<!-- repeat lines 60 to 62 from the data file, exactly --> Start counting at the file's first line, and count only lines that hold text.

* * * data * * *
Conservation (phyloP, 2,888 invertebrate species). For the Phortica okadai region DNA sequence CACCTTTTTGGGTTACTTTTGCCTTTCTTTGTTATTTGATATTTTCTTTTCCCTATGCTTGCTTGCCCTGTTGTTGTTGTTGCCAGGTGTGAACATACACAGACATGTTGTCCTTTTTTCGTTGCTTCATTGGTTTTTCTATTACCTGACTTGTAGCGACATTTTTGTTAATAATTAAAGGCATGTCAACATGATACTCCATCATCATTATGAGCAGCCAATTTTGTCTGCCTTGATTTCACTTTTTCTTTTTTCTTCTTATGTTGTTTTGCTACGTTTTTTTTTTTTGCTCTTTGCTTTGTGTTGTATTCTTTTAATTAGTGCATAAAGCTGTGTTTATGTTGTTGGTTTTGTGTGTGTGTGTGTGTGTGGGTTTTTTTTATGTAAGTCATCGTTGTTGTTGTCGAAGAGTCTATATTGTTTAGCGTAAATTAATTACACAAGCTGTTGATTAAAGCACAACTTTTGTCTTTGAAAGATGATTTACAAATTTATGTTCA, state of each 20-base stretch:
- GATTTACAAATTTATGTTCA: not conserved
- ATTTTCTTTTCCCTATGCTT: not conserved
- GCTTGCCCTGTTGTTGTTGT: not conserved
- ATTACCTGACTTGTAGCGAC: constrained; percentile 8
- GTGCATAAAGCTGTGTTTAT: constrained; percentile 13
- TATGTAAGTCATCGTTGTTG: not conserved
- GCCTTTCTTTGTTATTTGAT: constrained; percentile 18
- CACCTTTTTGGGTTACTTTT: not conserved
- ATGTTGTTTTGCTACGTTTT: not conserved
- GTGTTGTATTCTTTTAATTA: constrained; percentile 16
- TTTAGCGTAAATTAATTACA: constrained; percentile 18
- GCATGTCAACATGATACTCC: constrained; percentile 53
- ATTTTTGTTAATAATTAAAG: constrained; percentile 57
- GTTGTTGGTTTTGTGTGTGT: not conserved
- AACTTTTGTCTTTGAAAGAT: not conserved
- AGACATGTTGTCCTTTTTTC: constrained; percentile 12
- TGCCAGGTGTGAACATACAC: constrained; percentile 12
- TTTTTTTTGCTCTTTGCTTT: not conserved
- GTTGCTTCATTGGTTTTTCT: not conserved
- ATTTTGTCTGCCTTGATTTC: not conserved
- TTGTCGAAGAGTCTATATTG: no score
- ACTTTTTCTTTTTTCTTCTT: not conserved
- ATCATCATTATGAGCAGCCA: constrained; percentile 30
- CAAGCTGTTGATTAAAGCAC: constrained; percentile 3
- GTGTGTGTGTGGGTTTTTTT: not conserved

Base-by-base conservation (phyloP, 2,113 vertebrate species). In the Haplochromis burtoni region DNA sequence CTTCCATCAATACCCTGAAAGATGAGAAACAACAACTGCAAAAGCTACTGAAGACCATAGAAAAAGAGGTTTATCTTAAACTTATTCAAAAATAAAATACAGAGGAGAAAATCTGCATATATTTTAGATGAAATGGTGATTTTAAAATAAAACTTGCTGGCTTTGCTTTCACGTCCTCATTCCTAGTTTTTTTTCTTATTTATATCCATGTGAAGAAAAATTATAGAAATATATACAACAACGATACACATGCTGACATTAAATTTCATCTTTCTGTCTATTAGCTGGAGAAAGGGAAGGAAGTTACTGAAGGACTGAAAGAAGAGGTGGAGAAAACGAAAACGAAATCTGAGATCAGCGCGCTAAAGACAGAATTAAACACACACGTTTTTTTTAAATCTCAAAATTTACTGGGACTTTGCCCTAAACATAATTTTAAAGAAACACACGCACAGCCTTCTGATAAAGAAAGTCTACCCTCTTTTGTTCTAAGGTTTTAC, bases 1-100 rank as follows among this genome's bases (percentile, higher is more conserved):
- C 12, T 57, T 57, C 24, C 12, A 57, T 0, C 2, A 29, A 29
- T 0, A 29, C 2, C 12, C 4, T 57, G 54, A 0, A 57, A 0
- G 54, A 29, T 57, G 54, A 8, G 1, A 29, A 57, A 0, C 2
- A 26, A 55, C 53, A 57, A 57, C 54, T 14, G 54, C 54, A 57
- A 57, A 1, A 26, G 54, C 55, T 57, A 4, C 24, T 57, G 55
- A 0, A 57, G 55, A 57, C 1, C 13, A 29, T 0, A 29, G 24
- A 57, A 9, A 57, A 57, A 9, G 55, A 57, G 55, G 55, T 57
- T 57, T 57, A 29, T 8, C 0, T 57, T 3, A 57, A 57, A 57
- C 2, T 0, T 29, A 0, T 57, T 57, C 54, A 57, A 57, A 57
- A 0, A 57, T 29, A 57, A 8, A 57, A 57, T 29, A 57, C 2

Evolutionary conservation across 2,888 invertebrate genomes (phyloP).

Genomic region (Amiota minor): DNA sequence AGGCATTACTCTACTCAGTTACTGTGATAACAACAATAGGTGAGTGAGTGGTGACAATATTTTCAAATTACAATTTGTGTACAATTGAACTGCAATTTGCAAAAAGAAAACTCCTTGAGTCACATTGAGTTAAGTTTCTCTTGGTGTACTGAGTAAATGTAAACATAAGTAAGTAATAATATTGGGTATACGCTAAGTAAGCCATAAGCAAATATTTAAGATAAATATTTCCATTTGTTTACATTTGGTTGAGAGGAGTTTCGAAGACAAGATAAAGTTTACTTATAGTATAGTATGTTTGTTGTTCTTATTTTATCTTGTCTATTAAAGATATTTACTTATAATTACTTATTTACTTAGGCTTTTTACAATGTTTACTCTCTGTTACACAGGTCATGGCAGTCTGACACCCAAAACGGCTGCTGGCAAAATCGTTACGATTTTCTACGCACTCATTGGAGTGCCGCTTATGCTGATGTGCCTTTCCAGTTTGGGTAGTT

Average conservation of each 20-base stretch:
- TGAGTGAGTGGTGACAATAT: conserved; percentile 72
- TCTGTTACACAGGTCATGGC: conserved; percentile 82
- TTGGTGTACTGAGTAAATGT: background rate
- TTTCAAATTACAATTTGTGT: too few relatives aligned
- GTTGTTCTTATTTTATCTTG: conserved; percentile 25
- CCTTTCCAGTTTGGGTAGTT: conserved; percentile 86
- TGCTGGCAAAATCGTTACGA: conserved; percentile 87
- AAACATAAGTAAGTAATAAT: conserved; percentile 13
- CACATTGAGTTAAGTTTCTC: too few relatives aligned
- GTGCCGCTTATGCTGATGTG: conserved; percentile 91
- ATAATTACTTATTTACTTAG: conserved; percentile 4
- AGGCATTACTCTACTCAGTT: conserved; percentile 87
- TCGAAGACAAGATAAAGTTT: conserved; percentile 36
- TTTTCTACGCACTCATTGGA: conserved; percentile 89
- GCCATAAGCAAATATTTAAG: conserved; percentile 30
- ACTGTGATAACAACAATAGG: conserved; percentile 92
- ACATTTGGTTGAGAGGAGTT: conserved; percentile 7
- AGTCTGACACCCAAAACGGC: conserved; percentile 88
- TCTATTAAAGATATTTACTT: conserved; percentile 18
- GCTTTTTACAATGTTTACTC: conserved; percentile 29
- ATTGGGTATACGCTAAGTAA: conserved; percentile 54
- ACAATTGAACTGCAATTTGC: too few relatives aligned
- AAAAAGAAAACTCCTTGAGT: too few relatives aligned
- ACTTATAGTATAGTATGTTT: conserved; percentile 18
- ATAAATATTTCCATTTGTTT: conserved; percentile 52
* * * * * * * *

- GCTTTTTACAATGTTTACTC: conserved; percentile 29
- ATTGGGTATACGCTAAGTAA: conserved; percentile 54
- ACAATTGAACTGCAATTTGC: too few relatives aligned